Do you work for one book publisher like a regular employee? I work for several publishers, and I’m not considered an employee like the editor and art director. Publishers hire me as an independent worker.
How does an illustrator get an assignment?  Depends. Some illustrators get work on their own. Others use an agent, who finds work for them.  I’ve worked both ways.
Can you say no to a project if you don’t like it?  That’s what I like about working for myself. I get to say no when I need to.
Do you think through the entire book before beginning sketches?  Yes, I read the entire book, and think about how the story will pace out. I try to create interesting angles so each page is different.

Do you choose where the page-turns will be or does the publisher?  I’ve worked both ways. Sometimes the publisher decides how the pages will break. With Duke Ellington, I designed the layout and page turns, for the most part. With some other books, I receive a layout and I pretty much stick to it. With the Eve Bunting book, my art director has sent a layout. But she’s also sent galleys that I can cut apart, should I decide I want to deviate from the layout.

Why doesn’t a picture book begin on the first page of the book?  It does. It begins with a title page, which sometimes includes small icon-ish art that best represents the story. Other times, the title page can be used as a lead-in to the story.

How much time do you spend on each book?  Usually it takes about three weeks to illustrate 3 to four spreads, and about 8 months to a year to complete a book.
When you finish illustrations for a new book, what happens then?  I send the art to the publisher, where it is scanned and made digital, so that the book designer can lay out the entire project on a computer. Because the images are digital, revisions can be completed in Photoshop. Computer files are sent to printers on the other side of the world, China, Singapore, other places. Several months later, I get to see color proofs.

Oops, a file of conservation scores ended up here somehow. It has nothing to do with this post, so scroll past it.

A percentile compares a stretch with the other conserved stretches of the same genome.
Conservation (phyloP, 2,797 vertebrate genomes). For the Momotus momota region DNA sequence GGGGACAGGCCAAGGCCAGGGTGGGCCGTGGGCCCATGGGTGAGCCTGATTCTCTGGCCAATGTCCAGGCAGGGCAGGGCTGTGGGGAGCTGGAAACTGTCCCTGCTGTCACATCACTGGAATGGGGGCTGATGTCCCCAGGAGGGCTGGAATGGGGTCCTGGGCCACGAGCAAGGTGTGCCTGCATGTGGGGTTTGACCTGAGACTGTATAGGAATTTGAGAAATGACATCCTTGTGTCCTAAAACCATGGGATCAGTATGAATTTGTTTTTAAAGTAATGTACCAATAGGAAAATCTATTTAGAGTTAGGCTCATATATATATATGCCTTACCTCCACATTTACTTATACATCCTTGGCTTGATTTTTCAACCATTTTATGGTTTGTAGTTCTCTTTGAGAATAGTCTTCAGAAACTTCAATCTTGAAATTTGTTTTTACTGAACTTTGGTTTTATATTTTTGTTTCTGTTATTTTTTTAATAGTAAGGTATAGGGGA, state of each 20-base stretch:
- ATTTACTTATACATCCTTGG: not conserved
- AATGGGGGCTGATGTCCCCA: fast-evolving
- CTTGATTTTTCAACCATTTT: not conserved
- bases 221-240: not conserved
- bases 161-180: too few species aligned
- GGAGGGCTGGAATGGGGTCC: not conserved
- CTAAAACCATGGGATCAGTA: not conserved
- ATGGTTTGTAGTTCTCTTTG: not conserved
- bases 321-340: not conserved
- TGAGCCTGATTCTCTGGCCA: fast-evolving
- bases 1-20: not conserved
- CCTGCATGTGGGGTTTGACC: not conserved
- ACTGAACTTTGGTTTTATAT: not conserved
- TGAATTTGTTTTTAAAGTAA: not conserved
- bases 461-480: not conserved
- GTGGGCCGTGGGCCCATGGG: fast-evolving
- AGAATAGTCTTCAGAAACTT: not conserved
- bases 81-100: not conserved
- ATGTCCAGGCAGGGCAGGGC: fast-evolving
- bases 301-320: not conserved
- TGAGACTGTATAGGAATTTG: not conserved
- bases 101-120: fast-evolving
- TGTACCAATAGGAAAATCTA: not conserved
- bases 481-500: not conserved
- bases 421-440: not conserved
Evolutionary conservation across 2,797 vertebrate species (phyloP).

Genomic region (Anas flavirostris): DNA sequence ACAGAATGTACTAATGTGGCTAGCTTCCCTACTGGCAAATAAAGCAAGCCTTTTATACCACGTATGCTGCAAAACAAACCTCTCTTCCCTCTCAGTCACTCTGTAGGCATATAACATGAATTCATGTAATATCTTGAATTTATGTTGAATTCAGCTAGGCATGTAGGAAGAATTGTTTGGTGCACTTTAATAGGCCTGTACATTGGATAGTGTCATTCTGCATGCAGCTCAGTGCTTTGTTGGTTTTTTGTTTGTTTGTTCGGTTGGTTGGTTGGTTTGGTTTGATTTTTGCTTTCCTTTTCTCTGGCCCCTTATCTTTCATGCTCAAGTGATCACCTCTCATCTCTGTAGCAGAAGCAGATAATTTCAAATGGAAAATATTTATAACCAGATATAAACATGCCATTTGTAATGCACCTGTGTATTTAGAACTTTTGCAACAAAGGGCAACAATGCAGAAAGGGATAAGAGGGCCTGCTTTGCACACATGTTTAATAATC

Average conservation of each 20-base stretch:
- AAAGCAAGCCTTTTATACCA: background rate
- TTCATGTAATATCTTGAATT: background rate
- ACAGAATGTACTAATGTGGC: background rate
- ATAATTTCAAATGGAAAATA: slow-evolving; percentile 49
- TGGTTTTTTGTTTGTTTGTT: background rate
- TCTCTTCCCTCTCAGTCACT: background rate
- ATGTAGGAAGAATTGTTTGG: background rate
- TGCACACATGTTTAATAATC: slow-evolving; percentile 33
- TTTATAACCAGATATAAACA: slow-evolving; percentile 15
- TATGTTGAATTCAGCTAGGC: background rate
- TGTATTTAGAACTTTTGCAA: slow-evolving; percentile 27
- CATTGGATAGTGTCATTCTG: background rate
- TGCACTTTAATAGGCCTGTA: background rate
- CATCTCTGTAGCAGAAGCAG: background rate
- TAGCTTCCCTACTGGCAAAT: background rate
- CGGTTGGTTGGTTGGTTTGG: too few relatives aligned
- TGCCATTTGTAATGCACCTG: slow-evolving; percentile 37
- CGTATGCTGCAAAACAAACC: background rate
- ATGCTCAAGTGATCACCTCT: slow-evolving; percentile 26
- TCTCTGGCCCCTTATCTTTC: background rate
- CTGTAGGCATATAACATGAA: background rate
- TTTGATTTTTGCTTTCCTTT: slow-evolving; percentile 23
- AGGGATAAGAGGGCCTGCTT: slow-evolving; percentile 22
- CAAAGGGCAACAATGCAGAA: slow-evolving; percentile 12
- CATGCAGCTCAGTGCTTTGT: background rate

What medium do you prefer? Oil, watercolor, etc?  Both. I use many mediums. But I especially like oil and acrylic paint. With the Duke Ellington book, I used acrylic watercolors and ink.
What are some other common mediums used by illustrators?  All types of mediums ‘ colored pencil, chalk, watercolor. Computer art is becoming more popular. Many artist are now drawing directly into the computer.
What other art tools do you use for illustrating?  I think the tool I use the most is my Sharpie. I like to sketch with a Sharpie marker because I can block in large areas and quickly see how shapes relate to each other. And because I’m still old-school, I use my t-square, triangle and Exacto knifes. How do you use a computer for planning and illustrating books? I use a program called InDesign for page layout. A program called Adobe Illustrator and Photoshop for drawing and painting. Sometimes I take digital photos of my paintings along the way, and then upload them to my computer where I can experiment with colors.
Do you have a favorite subject to illustrate? For example, do you especially like illustrating people, or sports, or animals, or nature, etc?


I enjoy painting almost everything, but I think my favorite is faces. I see faces in just about everything.


What kind of education is best for someone who wants to be an illustrator?  I went to a two-year community college. There, I learned about commercial art and advertising. I was trained to be a commercial artist. But I’d recommend getting a four-year degree. I didn’t get much math and English, and I’ve found it to be so important later in my career. Any advice for kids who may want to pursue this art form? Just draw. Draw every day. And make stuff from things found around the house.


How do you, as illustrator,  research your subjects so that your illustrations are historically accurate?   I spend a lot of time on the internet — Google searches, historical photo archives, online museums. I also check out books and DVDs.
Has any subject been especially difficult to master visually?


For me, sports subjects are always difficult because I’m not a sports person. My copy editors at Harper Collins kept telling me, “That’s not how you hold a baseball bat.” With the Willie Mays book, one of the designers asked me to flip an image for better presentation. It never occurred to me that that would make Willie throw with his left hand. Those kind of things trip me up.


Have you ever been asked to redo an illustration?  Oh, yes, please, many times. Not necessarily at the painting stage, but I redo sketches all the time.